Support Hyperallergic’s independent arts journalism.
A few weeks ago, I tweeted out a response to an email I had received from Pace gallery about their upcoming shows for the fall season in New York, and it read: “Not a trace of wokeness here: Fall Exhibitions at Pace Gallery – Jean Dubuffet, Robert Mangold, Yoshitomo Nara, and Julian Schnabel.”
The tone of that email initially sent to me by Pace was that steadfastly upbeat, essentially, “Look at all the blue-chip artists in our blue-chip stable; won’t you come by and, you know, get a little taste of greatness?” Subsequently, Pace revised its schedule to include Nina Katchadourian — not that I think their addition of a woman artist has anything to do with me or with the view among those sensitive to these concerns that this lineup makes the gallery look oblivious. I’m sure that Katchadourian’s addition was a business decision.
Likely Pace planned these shows more than a year ago, so it may very well be unfair to expect them to upend their program to address the demands of our political moment. But then the moment is relentless. The United States is literally and metaphorically on fire: spontaneous, out of control blazes in the west; organized, protracted protests and demonstrations across the country calling for social justice or, on the other hand, clamor to be allowed to flout public health guidelines and not wear a mask. The chief of the executive branch is actively calling for militias to patrol polling places and indicating that he may not accept the results of the upcoming election if they are not favorable to him. And, a global pandemic has caused the deaths of over 200,000 people here and brought the nation’s economy to its knees. These are rather difficult circumstances to ignore, yet Pace’s program is somewhat echoed by their fellow up-market art boutiques.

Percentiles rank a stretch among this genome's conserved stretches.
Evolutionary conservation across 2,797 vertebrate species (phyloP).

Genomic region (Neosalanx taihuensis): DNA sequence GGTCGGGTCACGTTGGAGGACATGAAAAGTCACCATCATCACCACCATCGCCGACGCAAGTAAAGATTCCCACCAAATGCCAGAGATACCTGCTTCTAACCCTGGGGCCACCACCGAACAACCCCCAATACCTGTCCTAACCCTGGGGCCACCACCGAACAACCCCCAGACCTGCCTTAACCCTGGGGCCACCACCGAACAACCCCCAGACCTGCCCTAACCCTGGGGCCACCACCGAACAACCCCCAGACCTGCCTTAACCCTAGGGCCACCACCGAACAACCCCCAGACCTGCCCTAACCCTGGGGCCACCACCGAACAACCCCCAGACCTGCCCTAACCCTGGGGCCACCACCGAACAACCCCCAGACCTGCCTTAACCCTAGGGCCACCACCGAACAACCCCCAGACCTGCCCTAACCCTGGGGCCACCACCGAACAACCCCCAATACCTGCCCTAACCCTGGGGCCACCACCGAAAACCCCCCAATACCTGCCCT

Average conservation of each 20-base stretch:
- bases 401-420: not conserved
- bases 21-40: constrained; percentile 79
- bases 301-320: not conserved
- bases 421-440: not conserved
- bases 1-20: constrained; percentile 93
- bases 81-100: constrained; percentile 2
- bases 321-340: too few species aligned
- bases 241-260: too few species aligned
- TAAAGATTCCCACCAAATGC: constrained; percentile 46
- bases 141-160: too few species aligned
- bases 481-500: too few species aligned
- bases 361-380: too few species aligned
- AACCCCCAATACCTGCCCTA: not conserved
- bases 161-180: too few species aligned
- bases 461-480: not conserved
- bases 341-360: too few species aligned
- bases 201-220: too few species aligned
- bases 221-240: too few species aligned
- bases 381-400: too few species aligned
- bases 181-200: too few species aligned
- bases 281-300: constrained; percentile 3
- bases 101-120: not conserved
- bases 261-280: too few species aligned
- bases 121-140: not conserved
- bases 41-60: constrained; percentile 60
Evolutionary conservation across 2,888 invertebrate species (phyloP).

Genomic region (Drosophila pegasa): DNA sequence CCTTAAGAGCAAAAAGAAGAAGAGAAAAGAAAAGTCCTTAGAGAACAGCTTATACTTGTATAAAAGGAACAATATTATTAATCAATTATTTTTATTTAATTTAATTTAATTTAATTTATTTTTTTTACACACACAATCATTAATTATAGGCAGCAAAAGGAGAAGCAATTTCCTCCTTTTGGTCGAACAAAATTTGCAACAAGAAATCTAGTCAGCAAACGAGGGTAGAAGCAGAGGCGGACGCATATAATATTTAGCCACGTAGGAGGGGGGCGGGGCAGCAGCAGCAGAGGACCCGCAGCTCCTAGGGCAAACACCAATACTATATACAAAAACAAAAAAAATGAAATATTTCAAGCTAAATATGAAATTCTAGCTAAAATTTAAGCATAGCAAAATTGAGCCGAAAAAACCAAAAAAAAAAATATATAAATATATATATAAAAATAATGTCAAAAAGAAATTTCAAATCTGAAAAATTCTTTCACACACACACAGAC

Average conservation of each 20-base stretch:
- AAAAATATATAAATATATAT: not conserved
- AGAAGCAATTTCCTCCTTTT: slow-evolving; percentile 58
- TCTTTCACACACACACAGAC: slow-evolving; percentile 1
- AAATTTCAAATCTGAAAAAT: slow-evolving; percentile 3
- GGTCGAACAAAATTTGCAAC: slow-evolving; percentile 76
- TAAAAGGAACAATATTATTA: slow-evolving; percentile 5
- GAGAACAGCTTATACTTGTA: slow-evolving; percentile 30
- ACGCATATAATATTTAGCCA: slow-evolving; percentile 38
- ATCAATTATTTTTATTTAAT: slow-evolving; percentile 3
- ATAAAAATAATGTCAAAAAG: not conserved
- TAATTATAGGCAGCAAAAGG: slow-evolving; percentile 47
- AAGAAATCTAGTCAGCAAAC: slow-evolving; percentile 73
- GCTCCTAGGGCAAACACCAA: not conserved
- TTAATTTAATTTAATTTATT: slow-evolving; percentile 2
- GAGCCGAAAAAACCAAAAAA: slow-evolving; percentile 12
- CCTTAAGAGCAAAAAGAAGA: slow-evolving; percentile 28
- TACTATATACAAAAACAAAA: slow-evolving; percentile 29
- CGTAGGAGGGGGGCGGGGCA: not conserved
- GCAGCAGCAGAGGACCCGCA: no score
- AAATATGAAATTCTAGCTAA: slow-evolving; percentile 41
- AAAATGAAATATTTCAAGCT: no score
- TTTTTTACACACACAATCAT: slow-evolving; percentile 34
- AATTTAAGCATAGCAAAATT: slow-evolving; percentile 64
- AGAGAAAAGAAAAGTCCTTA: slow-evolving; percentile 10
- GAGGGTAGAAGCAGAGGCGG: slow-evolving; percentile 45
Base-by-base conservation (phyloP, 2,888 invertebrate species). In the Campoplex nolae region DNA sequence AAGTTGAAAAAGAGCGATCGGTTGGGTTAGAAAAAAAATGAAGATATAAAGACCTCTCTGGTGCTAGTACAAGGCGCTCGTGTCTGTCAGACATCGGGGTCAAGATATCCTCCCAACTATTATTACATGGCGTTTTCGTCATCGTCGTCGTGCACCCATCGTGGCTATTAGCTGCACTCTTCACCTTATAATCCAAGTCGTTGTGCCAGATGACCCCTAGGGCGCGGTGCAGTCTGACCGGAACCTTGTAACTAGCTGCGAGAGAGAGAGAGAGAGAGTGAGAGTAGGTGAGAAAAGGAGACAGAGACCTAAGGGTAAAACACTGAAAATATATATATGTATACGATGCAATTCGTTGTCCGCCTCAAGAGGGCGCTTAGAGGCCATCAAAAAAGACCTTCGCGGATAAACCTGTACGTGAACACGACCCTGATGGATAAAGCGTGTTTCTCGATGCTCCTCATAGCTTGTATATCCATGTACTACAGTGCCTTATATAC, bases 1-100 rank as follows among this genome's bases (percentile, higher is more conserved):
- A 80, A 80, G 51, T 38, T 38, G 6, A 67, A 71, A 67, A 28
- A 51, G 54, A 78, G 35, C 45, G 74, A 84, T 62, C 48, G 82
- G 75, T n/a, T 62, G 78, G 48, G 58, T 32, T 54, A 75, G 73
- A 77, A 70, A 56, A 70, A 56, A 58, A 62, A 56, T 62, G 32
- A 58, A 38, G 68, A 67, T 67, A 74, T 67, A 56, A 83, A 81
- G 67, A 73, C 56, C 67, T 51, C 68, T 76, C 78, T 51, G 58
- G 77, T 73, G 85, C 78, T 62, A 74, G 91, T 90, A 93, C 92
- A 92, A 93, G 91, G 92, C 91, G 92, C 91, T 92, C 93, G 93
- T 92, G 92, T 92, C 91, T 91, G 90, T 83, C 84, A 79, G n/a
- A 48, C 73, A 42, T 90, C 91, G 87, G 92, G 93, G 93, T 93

David Zwirner’s fall schedule for New York consists of Suzan Frecon, Harold Ancart, Josh Smith (also showing concurrently at their London location) and the perennial Donald Judd. While there is one woman included (which has the whiff, but not the substance of gender parity) she and the other artists are all Anglo-American or White European with nary a trace of weighty political content in the work.
On the other hand, Gagosian gallery is showing Louise Bonnet and Theaster Gates, and according to a recent email, also Titus Kaphar. (Initially there were no dates or location aside from “New York,” now the site lists the West 21st Street outpost and gives dates from October through December, perhaps replacing a Donald Judd’s exhibition that was previously slated to be shown there.) This lineup seems rather more in tune with the times given that they have a (European) woman and ostensibly two Black men in the lineup (with Kaphar as the scribbled-in designated hitter).
Hauser and Wirth are featuring Luchita Hurtado, Jack Whitten, and George Condo, which is, on paper, certainly better than how Pace and Zwirner are dealing with the underrepresentation of artists that have been historically othered. But the picture becomes more complicated when I find that Nathaniel Mary Quinn and Meleko Mokgosi will be shown by Gagosian in London, and Hauser and Wirth are showing Ed Clark and Lorna Simpson in other cities.